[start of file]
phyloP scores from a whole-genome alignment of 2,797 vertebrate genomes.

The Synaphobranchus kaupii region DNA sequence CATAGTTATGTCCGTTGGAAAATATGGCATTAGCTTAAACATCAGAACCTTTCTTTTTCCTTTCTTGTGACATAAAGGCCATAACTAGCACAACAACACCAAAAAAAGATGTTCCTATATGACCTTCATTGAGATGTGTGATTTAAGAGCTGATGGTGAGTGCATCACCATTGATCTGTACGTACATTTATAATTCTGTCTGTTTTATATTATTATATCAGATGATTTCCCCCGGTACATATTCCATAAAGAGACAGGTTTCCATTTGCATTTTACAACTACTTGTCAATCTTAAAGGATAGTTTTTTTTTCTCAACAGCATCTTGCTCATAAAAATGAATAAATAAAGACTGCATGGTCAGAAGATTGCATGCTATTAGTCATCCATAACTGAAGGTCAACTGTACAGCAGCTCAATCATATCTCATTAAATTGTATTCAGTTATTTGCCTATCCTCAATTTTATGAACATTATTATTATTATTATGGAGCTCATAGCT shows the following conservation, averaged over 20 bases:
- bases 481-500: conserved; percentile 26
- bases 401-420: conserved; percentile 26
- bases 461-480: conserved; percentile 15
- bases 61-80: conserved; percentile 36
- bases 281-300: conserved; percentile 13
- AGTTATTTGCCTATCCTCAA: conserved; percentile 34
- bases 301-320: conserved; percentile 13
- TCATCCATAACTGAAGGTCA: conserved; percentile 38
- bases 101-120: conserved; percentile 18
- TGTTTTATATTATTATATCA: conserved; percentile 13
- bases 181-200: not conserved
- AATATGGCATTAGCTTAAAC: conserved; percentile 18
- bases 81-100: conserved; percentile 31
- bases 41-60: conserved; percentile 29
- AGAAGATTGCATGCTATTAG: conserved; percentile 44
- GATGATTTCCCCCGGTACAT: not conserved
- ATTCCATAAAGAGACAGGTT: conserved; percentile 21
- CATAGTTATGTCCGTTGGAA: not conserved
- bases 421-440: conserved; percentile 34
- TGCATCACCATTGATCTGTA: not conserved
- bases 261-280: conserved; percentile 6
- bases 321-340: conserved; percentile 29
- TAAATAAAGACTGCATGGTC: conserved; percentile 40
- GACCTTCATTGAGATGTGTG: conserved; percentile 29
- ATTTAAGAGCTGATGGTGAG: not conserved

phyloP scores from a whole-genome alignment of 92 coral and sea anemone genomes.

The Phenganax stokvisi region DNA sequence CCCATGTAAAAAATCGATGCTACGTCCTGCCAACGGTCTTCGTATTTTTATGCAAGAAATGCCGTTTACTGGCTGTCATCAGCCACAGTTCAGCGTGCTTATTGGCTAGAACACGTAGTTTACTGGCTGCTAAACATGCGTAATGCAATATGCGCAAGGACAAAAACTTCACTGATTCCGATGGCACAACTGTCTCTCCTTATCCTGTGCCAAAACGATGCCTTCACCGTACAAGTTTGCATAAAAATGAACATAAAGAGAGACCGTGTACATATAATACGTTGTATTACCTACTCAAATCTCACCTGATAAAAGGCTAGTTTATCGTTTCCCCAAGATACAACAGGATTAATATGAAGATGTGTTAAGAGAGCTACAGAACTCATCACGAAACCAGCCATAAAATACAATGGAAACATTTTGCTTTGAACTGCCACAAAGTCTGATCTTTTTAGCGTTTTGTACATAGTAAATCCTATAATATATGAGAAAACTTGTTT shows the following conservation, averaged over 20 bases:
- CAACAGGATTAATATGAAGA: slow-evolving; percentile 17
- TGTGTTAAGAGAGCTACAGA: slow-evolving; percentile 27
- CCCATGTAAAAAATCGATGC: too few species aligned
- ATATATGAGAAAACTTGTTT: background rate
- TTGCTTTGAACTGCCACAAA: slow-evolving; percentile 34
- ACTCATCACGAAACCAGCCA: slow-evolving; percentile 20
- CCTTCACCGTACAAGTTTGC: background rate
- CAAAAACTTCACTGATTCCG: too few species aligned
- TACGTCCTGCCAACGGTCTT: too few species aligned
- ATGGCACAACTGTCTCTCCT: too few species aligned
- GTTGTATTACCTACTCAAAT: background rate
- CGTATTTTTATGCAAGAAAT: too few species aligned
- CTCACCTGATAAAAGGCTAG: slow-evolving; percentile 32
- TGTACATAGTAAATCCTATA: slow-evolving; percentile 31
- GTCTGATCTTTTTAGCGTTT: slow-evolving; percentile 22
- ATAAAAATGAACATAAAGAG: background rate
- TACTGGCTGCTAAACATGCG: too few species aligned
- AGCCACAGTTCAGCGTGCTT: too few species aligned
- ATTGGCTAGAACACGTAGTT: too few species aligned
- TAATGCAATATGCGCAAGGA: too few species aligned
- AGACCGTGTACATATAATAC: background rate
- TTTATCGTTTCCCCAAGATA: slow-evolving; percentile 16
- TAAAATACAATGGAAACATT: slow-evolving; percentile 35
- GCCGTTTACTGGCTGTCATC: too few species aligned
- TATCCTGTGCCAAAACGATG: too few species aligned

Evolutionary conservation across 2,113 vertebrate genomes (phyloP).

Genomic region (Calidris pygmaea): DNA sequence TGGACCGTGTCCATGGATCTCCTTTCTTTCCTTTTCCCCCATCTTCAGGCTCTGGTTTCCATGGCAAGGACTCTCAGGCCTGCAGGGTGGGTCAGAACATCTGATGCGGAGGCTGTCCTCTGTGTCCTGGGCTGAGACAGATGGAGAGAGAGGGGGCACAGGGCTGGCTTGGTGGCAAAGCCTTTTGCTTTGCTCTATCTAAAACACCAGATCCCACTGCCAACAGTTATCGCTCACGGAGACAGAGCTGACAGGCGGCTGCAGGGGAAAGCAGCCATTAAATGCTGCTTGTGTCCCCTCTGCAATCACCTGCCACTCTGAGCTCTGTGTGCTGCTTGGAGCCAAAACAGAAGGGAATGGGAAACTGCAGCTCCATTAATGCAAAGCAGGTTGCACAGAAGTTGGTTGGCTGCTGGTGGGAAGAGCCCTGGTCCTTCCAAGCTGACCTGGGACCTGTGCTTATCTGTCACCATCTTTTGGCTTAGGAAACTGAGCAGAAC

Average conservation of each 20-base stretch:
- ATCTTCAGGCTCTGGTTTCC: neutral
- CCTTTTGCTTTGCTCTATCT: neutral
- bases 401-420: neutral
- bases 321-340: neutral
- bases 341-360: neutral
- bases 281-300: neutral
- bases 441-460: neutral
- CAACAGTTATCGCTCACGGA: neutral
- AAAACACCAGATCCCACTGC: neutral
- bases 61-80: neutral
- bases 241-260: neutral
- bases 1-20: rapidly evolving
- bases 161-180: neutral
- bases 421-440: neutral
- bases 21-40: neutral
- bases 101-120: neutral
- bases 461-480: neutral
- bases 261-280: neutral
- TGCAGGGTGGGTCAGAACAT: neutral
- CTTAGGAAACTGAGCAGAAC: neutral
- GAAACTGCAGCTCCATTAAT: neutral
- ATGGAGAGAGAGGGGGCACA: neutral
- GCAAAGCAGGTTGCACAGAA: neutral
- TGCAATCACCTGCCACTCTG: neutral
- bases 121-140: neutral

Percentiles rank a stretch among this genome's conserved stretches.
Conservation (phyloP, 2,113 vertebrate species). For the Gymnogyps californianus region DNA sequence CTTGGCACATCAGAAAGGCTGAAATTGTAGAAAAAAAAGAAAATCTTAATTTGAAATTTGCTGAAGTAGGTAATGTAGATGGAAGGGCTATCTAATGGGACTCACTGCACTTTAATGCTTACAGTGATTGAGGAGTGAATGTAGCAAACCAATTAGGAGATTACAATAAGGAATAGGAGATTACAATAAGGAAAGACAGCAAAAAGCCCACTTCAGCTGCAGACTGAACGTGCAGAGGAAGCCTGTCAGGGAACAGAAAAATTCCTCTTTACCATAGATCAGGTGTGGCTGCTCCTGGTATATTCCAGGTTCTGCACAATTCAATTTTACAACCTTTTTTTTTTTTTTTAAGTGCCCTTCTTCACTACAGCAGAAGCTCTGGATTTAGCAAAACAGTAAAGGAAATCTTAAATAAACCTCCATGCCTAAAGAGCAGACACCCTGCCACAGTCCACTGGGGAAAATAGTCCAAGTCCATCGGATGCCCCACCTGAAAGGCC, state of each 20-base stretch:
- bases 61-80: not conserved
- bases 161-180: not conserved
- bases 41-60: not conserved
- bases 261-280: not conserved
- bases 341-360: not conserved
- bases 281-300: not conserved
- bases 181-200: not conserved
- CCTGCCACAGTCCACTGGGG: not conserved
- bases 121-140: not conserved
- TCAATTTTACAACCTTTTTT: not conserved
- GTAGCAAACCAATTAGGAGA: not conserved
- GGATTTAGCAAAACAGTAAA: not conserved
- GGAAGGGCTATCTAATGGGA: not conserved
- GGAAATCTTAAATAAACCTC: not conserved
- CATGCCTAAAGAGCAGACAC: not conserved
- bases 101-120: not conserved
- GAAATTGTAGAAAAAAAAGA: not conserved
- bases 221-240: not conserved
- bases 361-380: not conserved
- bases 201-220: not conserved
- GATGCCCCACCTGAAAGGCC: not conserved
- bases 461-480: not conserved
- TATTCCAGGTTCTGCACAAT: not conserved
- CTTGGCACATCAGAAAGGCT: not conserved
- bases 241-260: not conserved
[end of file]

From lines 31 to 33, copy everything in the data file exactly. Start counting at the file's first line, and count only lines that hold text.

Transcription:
- TGTGTTAAGAGAGCTACAGA: slow-evolving; percentile 27
- CCCATGTAAAAAATCGATGC: too few species aligned
- ATATATGAGAAAACTTGTTT: background rate